Astolfo wants revenge, Chloe wants revenge, Vanitas wants revenge-everybody wants revenge. Chloe was planning on a one-way ticket to payback, with her death as the final stop. I feel bad for Jean-Jacques. This is a slap in the face (which Vanitas literally delivers) to Jean-Jacques who sacrificed his name to protect Chloe, only for her to believe that her life is worth nothing beyond a means to free her friend. Vanitas who normally gives off a devil may care attitude is personally disgusted by this. I think he sees a bit of himself in her. He has repeatedly declared his intention of vengeance against the vampires and doing it his own way regardless of what damage he leaves behind him, similar to Chloe’s determination on vengeance without regard to Jean-Jacques. Vanitas, after going through so much with Noe and to some extent, Jeanne, is starting to understand the responsibility and the emotions that come with letting others into your life. His reaction to Chloe is perhaps partly a reaction to himself and his own ego.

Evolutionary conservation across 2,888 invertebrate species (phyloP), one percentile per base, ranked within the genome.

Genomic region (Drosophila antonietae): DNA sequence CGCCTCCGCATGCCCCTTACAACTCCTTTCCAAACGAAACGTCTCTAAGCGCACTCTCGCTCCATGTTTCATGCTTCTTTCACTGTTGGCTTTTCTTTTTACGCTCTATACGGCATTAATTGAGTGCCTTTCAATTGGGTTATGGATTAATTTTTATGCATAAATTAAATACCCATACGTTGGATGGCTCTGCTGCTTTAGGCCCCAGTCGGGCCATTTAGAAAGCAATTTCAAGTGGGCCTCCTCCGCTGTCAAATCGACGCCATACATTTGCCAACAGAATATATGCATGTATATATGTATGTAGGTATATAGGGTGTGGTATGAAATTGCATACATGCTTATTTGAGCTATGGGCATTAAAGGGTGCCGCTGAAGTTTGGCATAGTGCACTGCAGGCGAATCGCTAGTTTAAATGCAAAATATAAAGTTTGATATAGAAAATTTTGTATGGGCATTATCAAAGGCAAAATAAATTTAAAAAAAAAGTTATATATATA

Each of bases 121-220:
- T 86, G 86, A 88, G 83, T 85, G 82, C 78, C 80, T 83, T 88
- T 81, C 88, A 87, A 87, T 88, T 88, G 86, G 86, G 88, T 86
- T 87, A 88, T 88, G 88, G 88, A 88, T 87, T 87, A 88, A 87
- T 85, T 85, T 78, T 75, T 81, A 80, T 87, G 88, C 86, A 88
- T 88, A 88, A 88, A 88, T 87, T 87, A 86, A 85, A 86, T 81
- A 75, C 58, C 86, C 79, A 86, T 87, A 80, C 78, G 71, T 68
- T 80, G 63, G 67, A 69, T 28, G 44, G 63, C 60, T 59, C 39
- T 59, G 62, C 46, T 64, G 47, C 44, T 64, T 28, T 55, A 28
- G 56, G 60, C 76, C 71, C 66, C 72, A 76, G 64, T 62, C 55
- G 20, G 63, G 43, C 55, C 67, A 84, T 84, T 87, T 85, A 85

Vanitas’ life, unlike his tome, is certainly no open book (or indeed one that can’t be forced out of his grasp). There is so much we don’t know about him-like that arm of his. Vanitas’ mysterious arm that he normally keeps covered possesses the special astermite to activate the World Formula alteration device. The mark resembles the marks conferred upon humans after vampires imbue them with power during a feeding session, like the one Jeanne gave him. Did this come from the original Vanitas who imbued him with the power to use the tome or from the time spent as that mad scientist’s guinea pig? It is possible that if the embedded astermite was the result of experimentation, the original Vanitas caught wind of it and decided to use young Vanitas as a tool for his tome.

As for the tome-we finally see it back in action after Dante finds it and Jeanne rescues both Vanitas and the tome in the nick of time. What will happen next week? Only the tome (“time”) will tell!